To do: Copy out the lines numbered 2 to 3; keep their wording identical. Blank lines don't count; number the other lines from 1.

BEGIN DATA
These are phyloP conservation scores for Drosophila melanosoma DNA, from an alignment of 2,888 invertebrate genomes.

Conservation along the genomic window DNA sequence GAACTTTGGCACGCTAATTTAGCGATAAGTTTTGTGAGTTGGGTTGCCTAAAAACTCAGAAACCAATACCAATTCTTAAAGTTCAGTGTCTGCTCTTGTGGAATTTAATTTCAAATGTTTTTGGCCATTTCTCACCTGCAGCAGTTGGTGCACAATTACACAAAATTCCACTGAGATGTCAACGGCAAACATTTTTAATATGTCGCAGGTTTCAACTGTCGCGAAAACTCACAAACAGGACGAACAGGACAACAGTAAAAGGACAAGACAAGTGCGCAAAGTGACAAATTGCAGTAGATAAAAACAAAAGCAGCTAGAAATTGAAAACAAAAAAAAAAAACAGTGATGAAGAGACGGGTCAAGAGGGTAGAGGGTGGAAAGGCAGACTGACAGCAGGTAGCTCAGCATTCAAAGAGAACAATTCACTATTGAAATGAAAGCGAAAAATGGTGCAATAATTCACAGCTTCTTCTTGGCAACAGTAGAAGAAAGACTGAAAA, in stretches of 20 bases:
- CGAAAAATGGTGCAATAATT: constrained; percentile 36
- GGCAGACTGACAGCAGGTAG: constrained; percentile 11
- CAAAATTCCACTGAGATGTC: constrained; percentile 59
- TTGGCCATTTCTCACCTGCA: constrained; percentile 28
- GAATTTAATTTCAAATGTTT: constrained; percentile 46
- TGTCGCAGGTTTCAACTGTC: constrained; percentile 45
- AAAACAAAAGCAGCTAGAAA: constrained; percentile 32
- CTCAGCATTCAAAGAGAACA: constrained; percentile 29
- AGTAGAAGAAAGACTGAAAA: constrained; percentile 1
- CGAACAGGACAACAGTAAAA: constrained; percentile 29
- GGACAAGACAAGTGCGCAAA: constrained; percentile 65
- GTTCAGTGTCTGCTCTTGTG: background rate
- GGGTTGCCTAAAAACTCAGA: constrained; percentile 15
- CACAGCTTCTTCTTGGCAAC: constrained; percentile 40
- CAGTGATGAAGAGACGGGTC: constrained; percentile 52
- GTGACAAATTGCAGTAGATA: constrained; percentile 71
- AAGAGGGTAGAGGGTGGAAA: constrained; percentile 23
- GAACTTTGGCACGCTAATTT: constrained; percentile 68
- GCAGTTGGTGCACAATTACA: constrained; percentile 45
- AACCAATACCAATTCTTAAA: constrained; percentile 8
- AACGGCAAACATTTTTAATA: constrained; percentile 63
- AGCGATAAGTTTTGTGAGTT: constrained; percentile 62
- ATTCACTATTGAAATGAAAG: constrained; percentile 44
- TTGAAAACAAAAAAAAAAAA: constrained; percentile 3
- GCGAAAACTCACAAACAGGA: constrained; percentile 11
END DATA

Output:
Conservation along the genomic window DNA sequence GAACTTTGGCACGCTAATTTAGCGATAAGTTTTGTGAGTTGGGTTGCCTAAAAACTCAGAAACCAATACCAATTCTTAAAGTTCAGTGTCTGCTCTTGTGGAATTTAATTTCAAATGTTTTTGGCCATTTCTCACCTGCAGCAGTTGGTGCACAATTACACAAAATTCCACTGAGATGTCAACGGCAAACATTTTTAATATGTCGCAGGTTTCAACTGTCGCGAAAACTCACAAACAGGACGAACAGGACAACAGTAAAAGGACAAGACAAGTGCGCAAAGTGACAAATTGCAGTAGATAAAAACAAAAGCAGCTAGAAATTGAAAACAAAAAAAAAAAACAGTGATGAAGAGACGGGTCAAGAGGGTAGAGGGTGGAAAGGCAGACTGACAGCAGGTAGCTCAGCATTCAAAGAGAACAATTCACTATTGAAATGAAAGCGAAAAATGGTGCAATAATTCACAGCTTCTTCTTGGCAACAGTAGAAGAAAGACTGAAAA, in stretches of 20 bases:
- CGAAAAATGGTGCAATAATT: constrained; percentile 36